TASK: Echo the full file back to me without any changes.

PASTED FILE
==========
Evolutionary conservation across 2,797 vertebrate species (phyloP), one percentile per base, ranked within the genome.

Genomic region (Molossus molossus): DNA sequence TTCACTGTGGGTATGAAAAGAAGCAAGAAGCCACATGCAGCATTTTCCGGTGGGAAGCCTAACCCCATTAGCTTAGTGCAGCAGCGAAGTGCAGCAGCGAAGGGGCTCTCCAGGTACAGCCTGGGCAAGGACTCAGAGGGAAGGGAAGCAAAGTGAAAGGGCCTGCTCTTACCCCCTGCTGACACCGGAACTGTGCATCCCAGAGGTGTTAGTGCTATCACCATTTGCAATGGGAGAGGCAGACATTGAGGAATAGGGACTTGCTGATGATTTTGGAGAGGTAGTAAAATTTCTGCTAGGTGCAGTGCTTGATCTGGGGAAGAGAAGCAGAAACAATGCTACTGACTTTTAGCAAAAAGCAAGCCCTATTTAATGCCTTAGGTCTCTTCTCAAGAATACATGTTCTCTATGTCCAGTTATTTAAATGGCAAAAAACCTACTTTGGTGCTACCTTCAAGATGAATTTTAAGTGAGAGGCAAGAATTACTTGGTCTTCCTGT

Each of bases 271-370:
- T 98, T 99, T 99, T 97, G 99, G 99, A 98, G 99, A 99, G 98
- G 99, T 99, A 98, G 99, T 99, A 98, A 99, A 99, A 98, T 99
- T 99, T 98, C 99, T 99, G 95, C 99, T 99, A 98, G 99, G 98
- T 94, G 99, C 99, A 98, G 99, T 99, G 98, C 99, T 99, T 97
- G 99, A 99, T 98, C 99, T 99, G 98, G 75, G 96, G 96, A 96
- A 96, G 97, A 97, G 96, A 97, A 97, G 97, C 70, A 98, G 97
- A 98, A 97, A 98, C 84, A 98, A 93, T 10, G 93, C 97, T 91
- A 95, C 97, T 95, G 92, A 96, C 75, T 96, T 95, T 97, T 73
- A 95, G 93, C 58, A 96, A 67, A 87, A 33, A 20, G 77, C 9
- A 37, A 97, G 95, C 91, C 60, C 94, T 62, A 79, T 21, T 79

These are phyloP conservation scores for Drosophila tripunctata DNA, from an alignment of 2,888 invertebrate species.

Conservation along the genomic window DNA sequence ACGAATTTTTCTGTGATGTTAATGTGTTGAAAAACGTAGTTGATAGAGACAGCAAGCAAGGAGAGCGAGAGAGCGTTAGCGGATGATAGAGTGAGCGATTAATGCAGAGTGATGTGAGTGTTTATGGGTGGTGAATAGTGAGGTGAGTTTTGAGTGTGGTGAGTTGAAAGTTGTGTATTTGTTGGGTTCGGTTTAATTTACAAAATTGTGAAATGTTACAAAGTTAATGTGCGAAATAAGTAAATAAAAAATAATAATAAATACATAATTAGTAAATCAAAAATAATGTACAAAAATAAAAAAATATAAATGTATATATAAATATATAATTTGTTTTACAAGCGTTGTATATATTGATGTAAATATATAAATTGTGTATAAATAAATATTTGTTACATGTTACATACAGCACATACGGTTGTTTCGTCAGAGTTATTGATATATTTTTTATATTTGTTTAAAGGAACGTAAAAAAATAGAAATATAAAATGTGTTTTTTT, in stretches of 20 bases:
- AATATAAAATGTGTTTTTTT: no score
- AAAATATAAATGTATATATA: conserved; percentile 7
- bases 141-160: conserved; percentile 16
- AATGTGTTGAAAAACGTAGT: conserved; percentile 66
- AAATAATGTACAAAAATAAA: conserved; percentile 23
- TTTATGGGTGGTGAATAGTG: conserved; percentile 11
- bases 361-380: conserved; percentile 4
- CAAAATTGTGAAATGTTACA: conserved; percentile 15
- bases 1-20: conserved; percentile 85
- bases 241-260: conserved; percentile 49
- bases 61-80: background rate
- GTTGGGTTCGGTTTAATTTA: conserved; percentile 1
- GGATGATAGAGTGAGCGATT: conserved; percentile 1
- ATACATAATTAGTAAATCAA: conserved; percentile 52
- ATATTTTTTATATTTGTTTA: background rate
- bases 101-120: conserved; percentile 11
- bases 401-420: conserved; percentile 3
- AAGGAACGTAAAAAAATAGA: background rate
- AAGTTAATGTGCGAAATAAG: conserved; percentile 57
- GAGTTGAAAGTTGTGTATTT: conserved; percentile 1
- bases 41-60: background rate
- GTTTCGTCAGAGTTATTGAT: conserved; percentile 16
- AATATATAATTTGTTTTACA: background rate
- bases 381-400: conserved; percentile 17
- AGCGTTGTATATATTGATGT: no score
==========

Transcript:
Evolutionary conservation across 2,797 vertebrate species (phyloP), one percentile per base, ranked within the genome.

Genomic region (Molossus molossus): DNA sequence TTCACTGTGGGTATGAAAAGAAGCAAGAAGCCACATGCAGCATTTTCCGGTGGGAAGCCTAACCCCATTAGCTTAGTGCAGCAGCGAAGTGCAGCAGCGAAGGGGCTCTCCAGGTACAGCCTGGGCAAGGACTCAGAGGGAAGGGAAGCAAAGTGAAAGGGCCTGCTCTTACCCCCTGCTGACACCGGAACTGTGCATCCCAGAGGTGTTAGTGCTATCACCATTTGCAATGGGAGAGGCAGACATTGAGGAATAGGGACTTGCTGATGATTTTGGAGAGGTAGTAAAATTTCTGCTAGGTGCAGTGCTTGATCTGGGGAAGAGAAGCAGAAACAATGCTACTGACTTTTAGCAAAAAGCAAGCCCTATTTAATGCCTTAGGTCTCTTCTCAAGAATACATGTTCTCTATGTCCAGTTATTTAAATGGCAAAAAACCTACTTTGGTGCTACCTTCAAGATGAATTTTAAGTGAGAGGCAAGAATTACTTGGTCTTCCTGT

Each of bases 271-370:
- T 98, T 99, T 99, T 97, G 99, G 99, A 98, G 99, A 99, G 98
- G 99, T 99, A 98, G 99, T 99, A 98, A 99, A 99, A 98, T 99
- T 99, T 98, C 99, T 99, G 95, C 99, T 99, A 98, G 99, G 98
- T 94, G 99, C 99, A 98, G 99, T 99, G 98, C 99, T 99, T 97
- G 99, A 99, T 98, C 99, T 99, G 98, G 75, G 96, G 96, A 96
- A 96, G 97, A 97, G 96, A 97, A 97, G 97, C 70, A 98, G 97
- A 98, A 97, A 98, C 84, A 98, A 93, T 10, G 93, C 97, T 91
- A 95, C 97, T 95, G 92, A 96, C 75, T 96, T 95, T 97, T 73
- A 95, G 93, C 58, A 96, A 67, A 87, A 33, A 20, G 77, C 9
- A 37, A 97, G 95, C 91, C 60, C 94, T 62, A 79, T 21, T 79

These are phyloP conservation scores for Drosophila tripunctata DNA, from an alignment of 2,888 invertebrate species.

Conservation along the genomic window DNA sequence ACGAATTTTTCTGTGATGTTAATGTGTTGAAAAACGTAGTTGATAGAGACAGCAAGCAAGGAGAGCGAGAGAGCGTTAGCGGATGATAGAGTGAGCGATTAATGCAGAGTGATGTGAGTGTTTATGGGTGGTGAATAGTGAGGTGAGTTTTGAGTGTGGTGAGTTGAAAGTTGTGTATTTGTTGGGTTCGGTTTAATTTACAAAATTGTGAAATGTTACAAAGTTAATGTGCGAAATAAGTAAATAAAAAATAATAATAAATACATAATTAGTAAATCAAAAATAATGTACAAAAATAAAAAAATATAAATGTATATATAAATATATAATTTGTTTTACAAGCGTTGTATATATTGATGTAAATATATAAATTGTGTATAAATAAATATTTGTTACATGTTACATACAGCACATACGGTTGTTTCGTCAGAGTTATTGATATATTTTTTATATTTGTTTAAAGGAACGTAAAAAAATAGAAATATAAAATGTGTTTTTTT, in stretches of 20 bases:
- AATATAAAATGTGTTTTTTT: no score
- AAAATATAAATGTATATATA: conserved; percentile 7
- bases 141-160: conserved; percentile 16
- AATGTGTTGAAAAACGTAGT: conserved; percentile 66
- AAATAATGTACAAAAATAAA: conserved; percentile 23
- TTTATGGGTGGTGAATAGTG: conserved; percentile 11
- bases 361-380: conserved; percentile 4
- CAAAATTGTGAAATGTTACA: conserved; percentile 15
- bases 1-20: conserved; percentile 85
- bases 241-260: conserved; percentile 49
- bases 61-80: background rate
- GTTGGGTTCGGTTTAATTTA: conserved; percentile 1
- GGATGATAGAGTGAGCGATT: conserved; percentile 1
- ATACATAATTAGTAAATCAA: conserved; percentile 52
- ATATTTTTTATATTTGTTTA: background rate
- bases 101-120: conserved; percentile 11
- bases 401-420: conserved; percentile 3
- AAGGAACGTAAAAAAATAGA: background rate
- AAGTTAATGTGCGAAATAAG: conserved; percentile 57
- GAGTTGAAAGTTGTGTATTT: conserved; percentile 1
- bases 41-60: background rate
- GTTTCGTCAGAGTTATTGAT: conserved; percentile 16
- AATATATAATTTGTTTTACA: background rate
- bases 381-400: conserved; percentile 17
- AGCGTTGTATATATTGATGT: no score